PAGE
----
Ask the Archivist - Architectural plans

Posted on 15 June 2020
A drawing of a corporation built plan of a house in Knightswood including front elevation and floor plans.

Our fifth topic was one of our most fascinating (and beautiful!) collections: Architectural plans. You can also read a feature about these wonderful records in the Glasgow Times​. The Q&A is below.

Q1: Do you have an online catalogue of the Glasgow pub plans?

We don’t have an online catalogue to the plans (yet!) but there is an index to the Glasgow Dean of Guild/Building Control plans in our public search room - when we reopen this will be available again. You can search for some types of buildings such as pubs, although this isn’t complete. Fuller indexes are the street name indexes, which cover 1885 to 1905 and 1911 to 1995. We also have ‘plot’ sheets to help identify early plans up to 1912.

Glasgow City Council building standards have an online register which cover plans dating from 1999, and some of the plans listed are held at the Archives.

Other useful online guides which often refer to plans in our collections are the Dictionary of Scottish Architects and, for listed buildings, Historic Environment Scotland.

Q2: Do you have plans for Scotstoun?

The area, like others such as Maryhill, Hillhead, Govan and Pollokshaws was originally outside of the city boundaries and is not included in the early Glasgow Dean of Guild plans. We do however hold separate plan collections for many of the burghs, and some Scotstoun plans can be found in the Partick Burgh plans (which date from 1873). Over the years many burghs were absorbed into the city, so for plans dating after 1912 you should search the indexes to the Glasgow plans.

Q3: I live in a home built by Glasgow Corporation; do you have the plans?

We have many many plans for Corporation built houses! The Corporation invested in huge housing schemes such as Mosspark, Riddrie and Easterhouse to tackle the city’s slum conditions. They are usually listed by the scheme name (like Knightswood, Easterhouse, etc). The sets often contain a location or plot sheet, showing types of houses on several streets and then include plans for each separate type (see the Knightswood image above).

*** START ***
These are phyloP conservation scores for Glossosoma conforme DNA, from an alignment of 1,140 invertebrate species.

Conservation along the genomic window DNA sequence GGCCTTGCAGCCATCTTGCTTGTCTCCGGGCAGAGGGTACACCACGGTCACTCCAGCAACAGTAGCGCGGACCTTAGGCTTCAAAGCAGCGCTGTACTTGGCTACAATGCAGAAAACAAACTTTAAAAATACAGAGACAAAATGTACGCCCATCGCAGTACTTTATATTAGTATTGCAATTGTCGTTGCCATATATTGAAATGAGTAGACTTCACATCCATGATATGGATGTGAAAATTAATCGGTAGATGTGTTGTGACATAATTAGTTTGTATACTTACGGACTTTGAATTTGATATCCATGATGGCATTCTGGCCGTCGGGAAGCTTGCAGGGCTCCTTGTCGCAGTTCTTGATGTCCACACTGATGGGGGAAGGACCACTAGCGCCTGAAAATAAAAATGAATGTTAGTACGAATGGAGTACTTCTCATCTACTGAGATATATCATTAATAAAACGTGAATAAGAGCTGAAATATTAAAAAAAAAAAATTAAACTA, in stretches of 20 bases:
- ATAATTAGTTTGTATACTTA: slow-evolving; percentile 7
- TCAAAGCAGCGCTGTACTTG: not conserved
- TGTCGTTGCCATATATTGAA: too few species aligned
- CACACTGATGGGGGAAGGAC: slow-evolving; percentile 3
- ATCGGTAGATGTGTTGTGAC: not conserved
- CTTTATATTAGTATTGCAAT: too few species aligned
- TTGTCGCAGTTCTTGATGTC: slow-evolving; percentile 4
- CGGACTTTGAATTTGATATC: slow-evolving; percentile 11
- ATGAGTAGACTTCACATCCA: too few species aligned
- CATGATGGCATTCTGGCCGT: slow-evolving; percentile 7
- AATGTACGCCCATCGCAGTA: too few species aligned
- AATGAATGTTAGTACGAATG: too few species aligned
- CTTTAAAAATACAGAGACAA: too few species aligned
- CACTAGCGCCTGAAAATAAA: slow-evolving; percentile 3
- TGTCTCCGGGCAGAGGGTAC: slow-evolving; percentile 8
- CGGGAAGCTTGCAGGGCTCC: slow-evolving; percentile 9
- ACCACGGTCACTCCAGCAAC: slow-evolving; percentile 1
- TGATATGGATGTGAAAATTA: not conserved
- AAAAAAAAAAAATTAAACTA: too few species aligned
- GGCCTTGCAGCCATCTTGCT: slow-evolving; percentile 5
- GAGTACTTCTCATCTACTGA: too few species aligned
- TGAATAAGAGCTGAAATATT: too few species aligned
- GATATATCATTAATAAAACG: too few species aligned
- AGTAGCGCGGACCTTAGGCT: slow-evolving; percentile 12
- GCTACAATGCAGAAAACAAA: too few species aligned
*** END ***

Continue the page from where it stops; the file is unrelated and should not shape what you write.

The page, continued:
Q4: Do you hold plans for hospitals or asylums?

Hospitals, like buildings for railways and other transportation, were originally exempt from submitting plans to the local Dean of Guild. However, it’s still worth checking our street name indexes as some plans were submitted as a ‘courtesy’. The archive for the Greater Glasgow and Clyde NHS​ also hold many hospital plans.

Q5: What are the most popular plans?

Although we hold plans for some spectacular buildings, the most requested plans to view are those of tenements. It’s not so surprising given the large population in the city living in tenements or who have lived and grown up in tenements. The tenement plans are often drawn beautifully, showing features like box bedrooms, sculleries, cupboard presses and out houses such as washing houses which bring a real connection with history.

Q6: Can you order copies of plans?

Yes, depending on the condition and size of the plans, we can usually arrange copies and the price depends on the size and format.

Q7: Do you hold anything on Templeton's Carpet Factory?

On last week’s post about the factory, a number of people commented about the disaster there and we thought it was worth remembering too. We hold several plans for the factory and its amazing façade designed by architect William Leiper (said to be inspired by the Doge’s Palace in Venice). Tragically a new extension in the factory collapsed due to high winds in 1889, killing 29 women in the weaver’s sheds. Firemen were able to rescue others from the rubble and it was rebuilt in 1892.

A drawing of a housing plan including front elevation and ground floor plans, drawn in pencil on white paper.